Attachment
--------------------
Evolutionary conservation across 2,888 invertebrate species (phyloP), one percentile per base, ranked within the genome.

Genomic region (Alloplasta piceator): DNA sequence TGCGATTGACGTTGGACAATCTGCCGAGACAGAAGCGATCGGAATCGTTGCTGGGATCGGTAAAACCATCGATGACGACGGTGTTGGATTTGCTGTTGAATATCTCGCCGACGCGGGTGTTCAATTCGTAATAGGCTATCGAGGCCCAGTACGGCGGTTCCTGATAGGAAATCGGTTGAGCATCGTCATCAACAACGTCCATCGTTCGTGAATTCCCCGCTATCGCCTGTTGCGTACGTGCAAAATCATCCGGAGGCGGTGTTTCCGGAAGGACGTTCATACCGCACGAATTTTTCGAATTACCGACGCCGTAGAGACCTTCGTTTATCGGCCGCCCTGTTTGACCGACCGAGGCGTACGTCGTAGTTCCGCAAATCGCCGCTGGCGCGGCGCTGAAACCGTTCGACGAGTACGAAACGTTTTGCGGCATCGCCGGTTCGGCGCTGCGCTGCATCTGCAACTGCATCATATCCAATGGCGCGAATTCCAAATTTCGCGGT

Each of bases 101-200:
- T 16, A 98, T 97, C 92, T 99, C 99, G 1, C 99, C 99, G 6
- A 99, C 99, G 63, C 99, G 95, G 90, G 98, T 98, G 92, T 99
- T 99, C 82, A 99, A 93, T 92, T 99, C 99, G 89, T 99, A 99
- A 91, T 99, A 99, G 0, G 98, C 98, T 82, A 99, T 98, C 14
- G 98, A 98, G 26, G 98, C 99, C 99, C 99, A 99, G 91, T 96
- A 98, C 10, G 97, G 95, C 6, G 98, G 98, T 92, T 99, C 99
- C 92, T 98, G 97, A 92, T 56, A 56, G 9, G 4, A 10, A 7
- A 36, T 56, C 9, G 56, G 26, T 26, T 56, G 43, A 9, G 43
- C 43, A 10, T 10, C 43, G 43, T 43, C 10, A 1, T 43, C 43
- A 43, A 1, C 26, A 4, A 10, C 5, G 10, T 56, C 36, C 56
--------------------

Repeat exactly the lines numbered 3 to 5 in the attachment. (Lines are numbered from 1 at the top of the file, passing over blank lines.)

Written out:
Each of bases 101-200:
- T 16, A 98, T 97, C 92, T 99, C 99, G 1, C 99, C 99, G 6
- A 99, C 99, G 63, C 99, G 95, G 90, G 98, T 98, G 92, T 99